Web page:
The Girl from Berlin; a powerful war-time thriller

Set in Germany during the 1930s and 40s, The Girl from Berlin is distinctly historical fiction. It is a wartime drama yet I would also class this gripping story as a thriller – and its a damn good thriller too. Full of intrigue and dramatic subterfuge, I was on edge all the way through.

This is a story that captivated me, educated me and chilled me to the bone. It powerfully explores the dangers of growing up in Nazi Germany, even as a ‘good Aryan girl’ and how the Nazi ideology bred vanity and ‘delusions of importance’ that eventually led to betrayal, ripping families apart.

It is a slow burning read that is rich in detail and emotion. I couldn’t put it down.

The Girl from Berlin is juxtaposed between the coming of age story of Liesel, who we initially meet as she’s getting ready to attend the 1936 Berlin Olympics; and the idealistic Sam Houghton, a captain in the US army who is sent to post-war Germany to assist with denazification.

Kate Hewitt, author of The Girl of Berlin

With her father working for the new government, the narrative follows Liesel’s privileged life as Germany prepares for war and the subsequent war years. Although she barely notices the subtle changes taking place in society, Liesel cannot understand the growing tension between her parents, nor the adoration that many of her peers have for Hitler. However when she witnesses an old Jewish man brutally attacked by a group of SS officers, she is shocked and outraged. Liesel begins to ask questions. And then her Jewish housekeeper Gerda, along with her daughter Rosa who are desperate for survival, ask Liesel for help.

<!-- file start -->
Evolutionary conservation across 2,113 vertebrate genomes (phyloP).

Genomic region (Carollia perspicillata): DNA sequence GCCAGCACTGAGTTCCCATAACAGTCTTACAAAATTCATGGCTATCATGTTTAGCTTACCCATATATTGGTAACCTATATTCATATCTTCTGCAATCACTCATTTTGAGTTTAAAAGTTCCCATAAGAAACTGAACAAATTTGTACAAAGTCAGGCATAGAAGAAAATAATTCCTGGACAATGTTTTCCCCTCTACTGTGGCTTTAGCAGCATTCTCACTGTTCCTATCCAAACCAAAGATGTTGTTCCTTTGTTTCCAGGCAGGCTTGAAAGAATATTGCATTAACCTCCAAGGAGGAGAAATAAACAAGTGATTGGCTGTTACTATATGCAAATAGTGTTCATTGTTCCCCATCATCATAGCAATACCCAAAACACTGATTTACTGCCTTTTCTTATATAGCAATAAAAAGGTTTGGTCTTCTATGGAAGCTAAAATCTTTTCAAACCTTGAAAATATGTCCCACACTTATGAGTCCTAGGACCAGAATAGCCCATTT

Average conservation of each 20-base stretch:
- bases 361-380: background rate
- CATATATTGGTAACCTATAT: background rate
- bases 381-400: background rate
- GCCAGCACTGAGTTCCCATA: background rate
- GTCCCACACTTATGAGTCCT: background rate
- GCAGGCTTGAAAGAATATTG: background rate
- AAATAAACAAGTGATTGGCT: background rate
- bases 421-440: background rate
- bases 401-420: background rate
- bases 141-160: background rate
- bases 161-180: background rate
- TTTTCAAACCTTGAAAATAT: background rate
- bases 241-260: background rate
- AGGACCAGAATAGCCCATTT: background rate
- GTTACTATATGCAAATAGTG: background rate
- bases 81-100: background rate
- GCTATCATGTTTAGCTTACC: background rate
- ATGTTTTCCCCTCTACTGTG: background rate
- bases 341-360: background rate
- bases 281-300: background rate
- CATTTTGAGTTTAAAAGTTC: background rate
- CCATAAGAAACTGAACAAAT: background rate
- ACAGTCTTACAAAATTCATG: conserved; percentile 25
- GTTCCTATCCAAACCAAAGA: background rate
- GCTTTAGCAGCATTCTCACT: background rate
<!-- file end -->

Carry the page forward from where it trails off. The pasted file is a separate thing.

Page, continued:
Sam’s story begins in late 1945 as he arrives in Frankfurt to seek out prominent Nazis to hold them to account for their crimes against humanity. He hires Anna, a young enigmatic German woman as his interpreter and secretary. Drawn to her, he soon realises that Anna is not all that she seems.

This is an emotionally-charged novel that portrays the destructive power of vanity and fear. It is compelling and heartbreaking as it explores love, loss and betrayal.

My one criticism of The Girl from Berlin is the book cover – personally I feel the cover does not do this great read justice. Yes, it is a nice cover that some may view as romantic. However this is a hard-hitting, emotive novel; one I loved and couldn’t put down.

Thank you to Sarah Hardy from Bookouture for inviting me to The Girl from Berlin blog tour to help publicise this compelling book. To read the reviews from my fellow book bloggers also on the blog tour, please see below.

The Girl from Berlin was published on 25th February 2021.

My rating:


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